As America descends deeper into polarization and paralysis, social psychologist Jonathan Haidt has done the seemingly impossible—challenged conventional thinking about morality, politics, and religion in a way that speaks to everyone on the political spectrum. Drawing on his twenty five years of groundbreaking research on moral psychology, he shows how moral judgments arise not from reason but from gut feelings. He shows why liberals, conservatives, and libertarians have such different intuitions about right and wrong, and he shows why each side is actually right about many of its central concerns. In this subtle yet accessible book, Haidt gives you the key to understanding the miracle of human cooperation, as well as the curse of our eternal divisions and conflicts. If you’re ready to trade in anger for understanding, read The Righteous Mind.
Jonathan Haidt (pronounced “height”) is a social psychologist at the NYU-Stern School of Business. He received his Ph.D. from the University of Pennsylvania in 1992, and spent most of his career (1995-2011) at the University of Virginia. Haidt’s research examines the intuitive foundations of morality, and how morality varies across cultures. In recent years he has examined the moral cultures of liberals, conservatives, and libertarians. Haidt is the author of The Happiness Hypothesis, and of the New York Times bestseller The Righteous Mind: Why Good People are Divided by Politics and Religion.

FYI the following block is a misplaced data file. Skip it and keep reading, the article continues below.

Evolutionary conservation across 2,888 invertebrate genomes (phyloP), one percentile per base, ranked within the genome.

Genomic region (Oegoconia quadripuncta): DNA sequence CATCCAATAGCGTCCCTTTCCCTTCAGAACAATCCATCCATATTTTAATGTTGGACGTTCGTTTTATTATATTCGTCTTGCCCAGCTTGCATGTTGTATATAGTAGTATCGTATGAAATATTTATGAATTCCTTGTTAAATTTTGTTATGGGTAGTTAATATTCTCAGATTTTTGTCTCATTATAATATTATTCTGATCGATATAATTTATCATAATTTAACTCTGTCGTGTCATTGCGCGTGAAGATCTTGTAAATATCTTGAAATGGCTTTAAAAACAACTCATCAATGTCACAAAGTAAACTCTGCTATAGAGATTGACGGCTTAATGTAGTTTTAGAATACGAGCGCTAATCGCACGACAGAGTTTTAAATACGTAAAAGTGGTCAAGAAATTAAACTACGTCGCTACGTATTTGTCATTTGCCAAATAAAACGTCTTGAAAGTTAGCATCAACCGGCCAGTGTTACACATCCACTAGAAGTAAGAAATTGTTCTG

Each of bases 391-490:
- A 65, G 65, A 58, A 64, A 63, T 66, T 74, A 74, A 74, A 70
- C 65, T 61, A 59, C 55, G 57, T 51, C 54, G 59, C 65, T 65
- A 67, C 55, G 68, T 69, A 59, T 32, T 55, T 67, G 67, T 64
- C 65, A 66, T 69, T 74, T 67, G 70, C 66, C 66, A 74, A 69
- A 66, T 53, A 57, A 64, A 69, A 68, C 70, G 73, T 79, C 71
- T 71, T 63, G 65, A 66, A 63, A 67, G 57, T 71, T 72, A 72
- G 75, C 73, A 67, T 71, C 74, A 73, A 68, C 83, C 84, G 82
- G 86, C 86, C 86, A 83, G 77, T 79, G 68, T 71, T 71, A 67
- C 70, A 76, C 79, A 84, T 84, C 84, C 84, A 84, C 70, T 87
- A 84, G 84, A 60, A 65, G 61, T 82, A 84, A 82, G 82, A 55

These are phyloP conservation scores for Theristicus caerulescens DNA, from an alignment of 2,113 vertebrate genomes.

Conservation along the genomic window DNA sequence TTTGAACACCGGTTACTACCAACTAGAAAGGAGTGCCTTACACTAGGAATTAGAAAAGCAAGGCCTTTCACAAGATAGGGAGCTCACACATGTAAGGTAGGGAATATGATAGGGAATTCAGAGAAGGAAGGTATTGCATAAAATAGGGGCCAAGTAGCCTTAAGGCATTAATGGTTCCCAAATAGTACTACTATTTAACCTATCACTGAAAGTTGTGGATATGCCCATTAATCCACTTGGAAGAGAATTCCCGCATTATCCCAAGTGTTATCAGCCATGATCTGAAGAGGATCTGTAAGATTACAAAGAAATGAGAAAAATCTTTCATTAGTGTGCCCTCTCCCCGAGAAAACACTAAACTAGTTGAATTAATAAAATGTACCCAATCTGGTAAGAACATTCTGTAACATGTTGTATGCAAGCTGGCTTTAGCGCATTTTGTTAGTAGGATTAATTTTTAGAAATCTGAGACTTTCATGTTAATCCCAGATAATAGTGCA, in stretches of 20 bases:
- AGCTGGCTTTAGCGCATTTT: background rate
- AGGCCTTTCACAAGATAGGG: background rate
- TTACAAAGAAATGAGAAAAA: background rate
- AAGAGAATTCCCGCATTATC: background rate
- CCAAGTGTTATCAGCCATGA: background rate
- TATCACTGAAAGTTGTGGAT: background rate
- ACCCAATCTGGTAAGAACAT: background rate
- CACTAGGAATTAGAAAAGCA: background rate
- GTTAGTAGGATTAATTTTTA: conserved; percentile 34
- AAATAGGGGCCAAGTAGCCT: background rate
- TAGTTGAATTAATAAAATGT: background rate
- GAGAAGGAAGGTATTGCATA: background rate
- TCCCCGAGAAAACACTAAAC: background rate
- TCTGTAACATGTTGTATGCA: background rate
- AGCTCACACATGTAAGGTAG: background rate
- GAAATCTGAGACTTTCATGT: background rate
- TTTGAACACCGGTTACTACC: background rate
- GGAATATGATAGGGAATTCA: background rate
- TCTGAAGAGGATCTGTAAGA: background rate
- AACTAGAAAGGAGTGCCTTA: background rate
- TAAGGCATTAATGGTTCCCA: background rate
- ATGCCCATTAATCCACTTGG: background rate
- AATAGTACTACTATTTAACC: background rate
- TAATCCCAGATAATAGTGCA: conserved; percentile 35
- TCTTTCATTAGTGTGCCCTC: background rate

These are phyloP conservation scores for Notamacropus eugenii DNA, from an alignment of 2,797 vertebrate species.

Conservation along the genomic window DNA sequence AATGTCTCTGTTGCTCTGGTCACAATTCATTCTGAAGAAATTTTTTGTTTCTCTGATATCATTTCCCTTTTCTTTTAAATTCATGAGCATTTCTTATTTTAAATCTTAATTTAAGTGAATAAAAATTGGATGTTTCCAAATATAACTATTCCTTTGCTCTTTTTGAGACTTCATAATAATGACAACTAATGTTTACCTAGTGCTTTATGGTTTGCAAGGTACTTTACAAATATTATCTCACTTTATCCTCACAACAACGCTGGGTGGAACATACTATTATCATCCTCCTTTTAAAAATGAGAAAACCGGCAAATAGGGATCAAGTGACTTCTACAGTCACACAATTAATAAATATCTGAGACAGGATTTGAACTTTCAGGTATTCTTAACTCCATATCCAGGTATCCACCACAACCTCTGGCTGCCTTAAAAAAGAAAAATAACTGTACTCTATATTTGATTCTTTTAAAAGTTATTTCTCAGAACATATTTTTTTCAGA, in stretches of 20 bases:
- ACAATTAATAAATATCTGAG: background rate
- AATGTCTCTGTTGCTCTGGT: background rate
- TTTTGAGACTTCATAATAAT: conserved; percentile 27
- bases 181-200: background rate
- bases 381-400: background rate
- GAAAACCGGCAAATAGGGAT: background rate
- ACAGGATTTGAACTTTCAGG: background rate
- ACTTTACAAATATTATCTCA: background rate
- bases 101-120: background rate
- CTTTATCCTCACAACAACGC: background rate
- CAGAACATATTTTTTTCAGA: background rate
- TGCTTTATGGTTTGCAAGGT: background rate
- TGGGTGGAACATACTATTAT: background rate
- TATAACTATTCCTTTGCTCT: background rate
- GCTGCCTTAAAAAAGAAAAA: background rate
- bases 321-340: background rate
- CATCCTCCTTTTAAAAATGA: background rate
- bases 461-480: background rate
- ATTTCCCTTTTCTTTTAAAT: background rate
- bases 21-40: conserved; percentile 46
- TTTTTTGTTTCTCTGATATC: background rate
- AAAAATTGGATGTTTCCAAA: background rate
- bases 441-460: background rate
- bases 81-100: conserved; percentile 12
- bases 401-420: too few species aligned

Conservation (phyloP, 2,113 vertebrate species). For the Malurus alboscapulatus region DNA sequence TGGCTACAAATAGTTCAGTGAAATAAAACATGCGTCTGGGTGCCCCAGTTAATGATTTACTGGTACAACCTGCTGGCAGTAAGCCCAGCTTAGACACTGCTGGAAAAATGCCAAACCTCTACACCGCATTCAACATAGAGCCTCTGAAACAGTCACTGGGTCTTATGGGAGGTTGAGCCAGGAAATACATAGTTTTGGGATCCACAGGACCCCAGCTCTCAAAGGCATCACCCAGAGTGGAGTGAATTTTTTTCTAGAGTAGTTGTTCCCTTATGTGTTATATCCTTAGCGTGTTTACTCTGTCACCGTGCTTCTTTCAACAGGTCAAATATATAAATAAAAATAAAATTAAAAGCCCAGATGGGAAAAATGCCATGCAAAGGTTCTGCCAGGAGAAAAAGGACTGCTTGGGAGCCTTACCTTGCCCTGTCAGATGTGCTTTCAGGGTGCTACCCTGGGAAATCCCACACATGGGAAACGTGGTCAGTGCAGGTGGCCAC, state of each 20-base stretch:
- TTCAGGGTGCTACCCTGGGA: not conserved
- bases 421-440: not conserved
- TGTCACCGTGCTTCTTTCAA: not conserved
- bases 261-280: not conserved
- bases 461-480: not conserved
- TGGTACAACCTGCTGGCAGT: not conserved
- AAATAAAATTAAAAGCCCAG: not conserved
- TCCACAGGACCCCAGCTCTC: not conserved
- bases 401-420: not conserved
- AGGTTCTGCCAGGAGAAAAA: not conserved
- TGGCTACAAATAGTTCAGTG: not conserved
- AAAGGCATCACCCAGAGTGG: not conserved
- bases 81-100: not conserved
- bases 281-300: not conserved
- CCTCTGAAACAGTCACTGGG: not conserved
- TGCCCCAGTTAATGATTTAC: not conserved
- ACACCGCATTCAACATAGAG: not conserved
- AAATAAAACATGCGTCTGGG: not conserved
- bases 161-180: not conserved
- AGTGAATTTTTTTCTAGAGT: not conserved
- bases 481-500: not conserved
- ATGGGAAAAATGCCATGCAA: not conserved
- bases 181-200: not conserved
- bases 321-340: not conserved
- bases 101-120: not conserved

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BookTV: Jonathan Haidt, “The Righteous Mind”
Jonathan Haidt, psychology professor at the University of Virginia, presents his thoughts on the current political and social divisions that he contends separate the Left and the Right. The social psychologist examines the origins of these fissures and explains that people’s moral intuition, the initial perceptions we have of others, propagates the idea that people who view the world differently from how we do are wrong.
Mr. Haidt discusses how the populace can engage in a more civil debate on the issues of the day at Sixth and I Historic Synagogue in Washington, D.C.
Why Do We Disagree Politically?
Politics can be divisive. There is an ‘us,’ and there is a ‘them.’ Author Jonathan Haidt joins The Agenda as we examine why politics is sometimes so polarizing.
Dalai Lama talks with Jonathan Haidt
The 14th Dalai Lama of Tibet spoke as part of a panel on “Secular Ethics: Origins, Elements and Their Function in Society” before an audience of 1,200 at USC’s Bovard Auditorium during his first visit to the University of Southern California May 3, 2011.